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Pharmacists help travellers get on their way safely

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By Jack Kohane

Whether for trekkers taking the road less travelled or intrepid hikers braving the urban jungle, pharmacists are the ideal go-to resource for health-conscious explorers.

“As travellers are increasingly becoming aware of the need for vaccines and prescription therapy to stay healthy during travel, and as pharmacists’ scope continues to expand related to administering vaccines and prescribing, today’s pharmacy operation is well suited to apply this expanding scope to the travel health category,” says Dr. Sherilyn Houle, BSP (University of Saskatchewan), PhD (University of Alberta). “While the specialty of travel medicine is relatively new, pharmacists have been involved in the care of travellers for years, often in the form of non-prescription recommendations for sun and insect bite protection, travellers’ diarrhea, and motion sickness.”

 

Travel medicine is a growing area in pharmacy practice. When the scope of practice for pharmacists expanded to include independent prescribing and administering injections in Alberta in 2007, a number of pharmacies there began to develop expertise in travel health and became designated Yellow Fever Vaccination Centres (regulated by the Public Health Agency of Canada). In December, 2016, Ontario expanded the scope of pharmacist-administered injections to include vaccines against 13 diseases in addition to influenza, with a focus on vaccines used for travel. “Travellers are becoming more aware of the importance of pre-travel consultations to ensure healthy travel abroad, and this points to a category sure to continue to grow in the pharmacy profession,” emphasizes Houle.

Travel is on the rise – and so is the need for pharmacist advice

And the drive to ramble both near and far is on the ascent. According to the Ottawa-based Canadian Tourism Research Institute (CTRI), outbound leisure travel among Canadians is forecast to grow at a 4 percent average annual rate until 2020. Additionally, more than one-quarter (26.5 percent) of those planning to travel abroad (outside of Canada and the U.S.) this summer intend to visit a doctor or medical clinic prior to the trip to get vaccinated and/or to obtain medications.

Port Coquitlam, BC pharmacist Ajit Johal feels the profession is ready to commit to the category. “Pharmacists have the knowledge and are accessible to patients seeking pre-travel advice,” says the Clinical Services Coordinator for Wilson Pharmacy, who has obtained his Certificate in Travel Health (CTH) and recently created “Travel Rx” (www.travelrx.ca), a pharmacy-based travel health service. “When it comes to travel health and medicine … pharmacists are an ‘underutilized’ resource,” he argues, pointing out that part of the problem may be that pharmacists may lack confidence in travel medicine. “Time constraints and a dearth of available resources contribute to this phenomenon,” he contends.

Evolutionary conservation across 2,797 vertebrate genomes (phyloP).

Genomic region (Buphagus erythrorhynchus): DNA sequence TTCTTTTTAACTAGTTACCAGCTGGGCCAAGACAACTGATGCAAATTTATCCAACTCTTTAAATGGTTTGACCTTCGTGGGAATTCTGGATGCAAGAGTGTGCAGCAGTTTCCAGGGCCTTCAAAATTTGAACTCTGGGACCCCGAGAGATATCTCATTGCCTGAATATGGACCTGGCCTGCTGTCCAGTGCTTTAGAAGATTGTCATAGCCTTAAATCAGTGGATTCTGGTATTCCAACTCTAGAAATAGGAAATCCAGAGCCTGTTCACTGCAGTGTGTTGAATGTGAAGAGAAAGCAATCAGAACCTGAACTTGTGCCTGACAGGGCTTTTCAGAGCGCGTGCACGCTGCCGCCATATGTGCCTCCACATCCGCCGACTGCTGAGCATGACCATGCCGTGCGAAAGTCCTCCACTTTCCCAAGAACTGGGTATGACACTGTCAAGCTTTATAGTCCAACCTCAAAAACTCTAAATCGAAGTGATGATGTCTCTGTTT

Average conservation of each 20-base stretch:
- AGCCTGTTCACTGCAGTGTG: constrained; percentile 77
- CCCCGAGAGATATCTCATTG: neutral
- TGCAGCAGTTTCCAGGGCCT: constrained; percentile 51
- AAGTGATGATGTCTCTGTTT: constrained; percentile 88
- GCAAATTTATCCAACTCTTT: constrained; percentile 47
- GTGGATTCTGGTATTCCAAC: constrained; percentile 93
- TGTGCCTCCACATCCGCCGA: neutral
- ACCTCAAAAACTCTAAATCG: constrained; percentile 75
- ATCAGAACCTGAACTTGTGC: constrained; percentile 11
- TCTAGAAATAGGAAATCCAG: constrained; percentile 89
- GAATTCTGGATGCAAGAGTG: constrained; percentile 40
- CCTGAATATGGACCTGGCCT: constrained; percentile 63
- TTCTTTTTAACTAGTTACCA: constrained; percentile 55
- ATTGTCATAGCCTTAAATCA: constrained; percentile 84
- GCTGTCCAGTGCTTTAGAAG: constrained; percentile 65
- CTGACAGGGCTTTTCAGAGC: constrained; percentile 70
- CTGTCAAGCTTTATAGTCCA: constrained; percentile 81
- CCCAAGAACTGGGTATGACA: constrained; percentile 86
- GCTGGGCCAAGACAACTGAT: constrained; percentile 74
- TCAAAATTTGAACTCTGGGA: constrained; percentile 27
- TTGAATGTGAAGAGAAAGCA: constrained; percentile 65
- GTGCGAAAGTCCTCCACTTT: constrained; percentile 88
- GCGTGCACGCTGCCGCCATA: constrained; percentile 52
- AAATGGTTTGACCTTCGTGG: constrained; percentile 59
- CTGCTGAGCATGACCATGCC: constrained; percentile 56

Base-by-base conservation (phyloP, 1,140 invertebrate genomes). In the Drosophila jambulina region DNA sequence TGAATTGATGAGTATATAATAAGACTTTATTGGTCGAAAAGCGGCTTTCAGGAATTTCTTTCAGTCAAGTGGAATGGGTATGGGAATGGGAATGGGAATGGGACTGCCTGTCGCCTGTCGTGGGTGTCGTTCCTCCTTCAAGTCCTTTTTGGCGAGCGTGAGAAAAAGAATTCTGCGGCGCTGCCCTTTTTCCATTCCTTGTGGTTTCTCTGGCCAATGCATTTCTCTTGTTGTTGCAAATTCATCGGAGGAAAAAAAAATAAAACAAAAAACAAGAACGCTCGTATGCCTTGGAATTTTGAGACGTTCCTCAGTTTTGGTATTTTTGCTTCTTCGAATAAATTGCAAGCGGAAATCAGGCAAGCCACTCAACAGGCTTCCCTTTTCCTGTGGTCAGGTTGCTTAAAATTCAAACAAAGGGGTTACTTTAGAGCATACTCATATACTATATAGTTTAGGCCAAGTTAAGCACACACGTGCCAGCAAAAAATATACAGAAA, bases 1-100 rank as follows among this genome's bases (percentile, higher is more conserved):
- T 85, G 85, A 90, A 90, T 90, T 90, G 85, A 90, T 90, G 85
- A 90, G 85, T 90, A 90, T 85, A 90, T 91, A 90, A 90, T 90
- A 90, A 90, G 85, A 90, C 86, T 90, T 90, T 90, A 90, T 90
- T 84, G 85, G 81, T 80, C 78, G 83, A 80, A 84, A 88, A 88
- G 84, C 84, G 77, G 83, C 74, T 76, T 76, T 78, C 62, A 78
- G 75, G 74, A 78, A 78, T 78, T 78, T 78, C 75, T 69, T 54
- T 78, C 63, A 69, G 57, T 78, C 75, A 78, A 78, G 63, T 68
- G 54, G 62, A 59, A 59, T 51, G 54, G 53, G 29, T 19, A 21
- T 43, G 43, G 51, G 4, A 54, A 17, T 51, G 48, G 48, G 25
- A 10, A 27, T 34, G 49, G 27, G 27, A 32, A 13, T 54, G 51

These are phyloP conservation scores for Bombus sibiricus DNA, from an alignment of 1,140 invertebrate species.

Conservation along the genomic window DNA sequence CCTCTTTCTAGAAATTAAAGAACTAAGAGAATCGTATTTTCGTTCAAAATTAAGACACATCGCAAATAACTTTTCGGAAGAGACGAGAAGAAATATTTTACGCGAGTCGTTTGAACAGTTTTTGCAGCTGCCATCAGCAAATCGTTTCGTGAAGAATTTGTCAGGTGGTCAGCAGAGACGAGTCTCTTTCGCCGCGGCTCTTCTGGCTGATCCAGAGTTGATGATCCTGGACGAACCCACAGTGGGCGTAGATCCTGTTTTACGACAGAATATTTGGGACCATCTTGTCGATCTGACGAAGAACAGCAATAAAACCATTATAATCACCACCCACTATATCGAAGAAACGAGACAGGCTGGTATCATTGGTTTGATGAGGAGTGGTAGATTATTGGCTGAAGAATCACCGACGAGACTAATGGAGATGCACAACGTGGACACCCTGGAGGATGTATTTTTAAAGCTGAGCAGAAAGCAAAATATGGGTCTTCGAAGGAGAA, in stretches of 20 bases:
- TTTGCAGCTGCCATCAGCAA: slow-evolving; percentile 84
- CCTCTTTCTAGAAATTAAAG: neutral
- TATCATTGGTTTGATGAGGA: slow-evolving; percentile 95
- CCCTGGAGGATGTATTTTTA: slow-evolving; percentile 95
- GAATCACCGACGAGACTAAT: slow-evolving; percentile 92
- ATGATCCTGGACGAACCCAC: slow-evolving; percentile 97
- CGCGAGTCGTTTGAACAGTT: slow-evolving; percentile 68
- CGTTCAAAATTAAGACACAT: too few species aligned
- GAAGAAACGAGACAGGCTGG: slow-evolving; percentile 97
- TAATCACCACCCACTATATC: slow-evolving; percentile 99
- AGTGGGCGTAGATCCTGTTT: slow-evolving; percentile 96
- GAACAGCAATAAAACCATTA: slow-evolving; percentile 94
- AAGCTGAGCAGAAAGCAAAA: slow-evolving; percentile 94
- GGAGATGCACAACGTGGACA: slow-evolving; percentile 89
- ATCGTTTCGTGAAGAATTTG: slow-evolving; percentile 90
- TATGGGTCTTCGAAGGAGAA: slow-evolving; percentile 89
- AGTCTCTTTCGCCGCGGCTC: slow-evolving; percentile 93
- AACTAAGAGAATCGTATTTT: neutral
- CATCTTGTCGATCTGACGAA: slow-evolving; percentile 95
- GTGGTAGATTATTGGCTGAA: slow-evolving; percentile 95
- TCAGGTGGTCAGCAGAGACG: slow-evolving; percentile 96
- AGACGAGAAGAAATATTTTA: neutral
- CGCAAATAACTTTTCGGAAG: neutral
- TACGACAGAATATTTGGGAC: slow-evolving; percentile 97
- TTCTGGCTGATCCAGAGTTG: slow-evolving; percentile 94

Johal advises pharmacists to get immersed in travel medicine. “Don’t wait to read a book or take a course. When a patient asks you to help with travel recommendations, don’t tell them to go to a travel clinic, take the time to look stuff up. It is worth the investment in the long run.” He recommends having a robust system for ordering and tracking travel vaccine inventory, consistently carrying vaccines such as Hepatitis A and typhoid. “Know which vaccines are required for departing travellers,” he counsels. “And market to your local physicians, many of whom will be happy to refer patients to you for travel consultations.”

Travel Medicine, he also notes, is a key segue into paid consultations and further expanded scope for pharmacists. “The public needs to become more aware of the clinical skills of the pharmacist, and travel consultations are a great way to demonstrate this.”

Be proactive in getting more education

Pharmacists need to be prepared and proactive to help keep their travelling patients healthy, according to Louis Lamarche (B.Pharm., Ph.D), head of public health for Valneva Canada, headquartered in Kirkland, QC, the maker of Ixiaro (prevention of Japanese encephalitis) and Dukoral, indicated for the prevention of cholera and Enterotoxigenic E. coli (ETEC) diarrhea. “We (Valneva) are working in partnership with pharmacists and pharmacy organizations to support pharmacists’ role in travel health and travel immunizations,” he points out.

 

Valneva provides patient educational material such as brochures and posters to assist pharmacists in informing their patients about how to prevent certain infectious diseases during travel. Lamarche adds that pharmacists require the appropriate training (for example, provincial training requirements, International Society of Travel Medicine (ISTM) Certificate in Travel Health, and CPS Education Program for Immunization Competencies). “As a greater number of pharmacists gain experience in administering travel immunizations, some travel vaccines such as the Japanese encephalitis, rabies and yellow fever vaccines that were once offered primarily in travel clinics will also be more readily available from community pharmacies specializing in travel health.”

 

To keep current with global health news, Sherilyn Houle directs pharmacists to consult such resources as Travax (www.travax.com), an up-to-date online library of travel medicine literature, teaching sheets, and country-specific profiles; and Tropimed (www.tropimed.com), a software tool for healthcare pros working in travel medicine.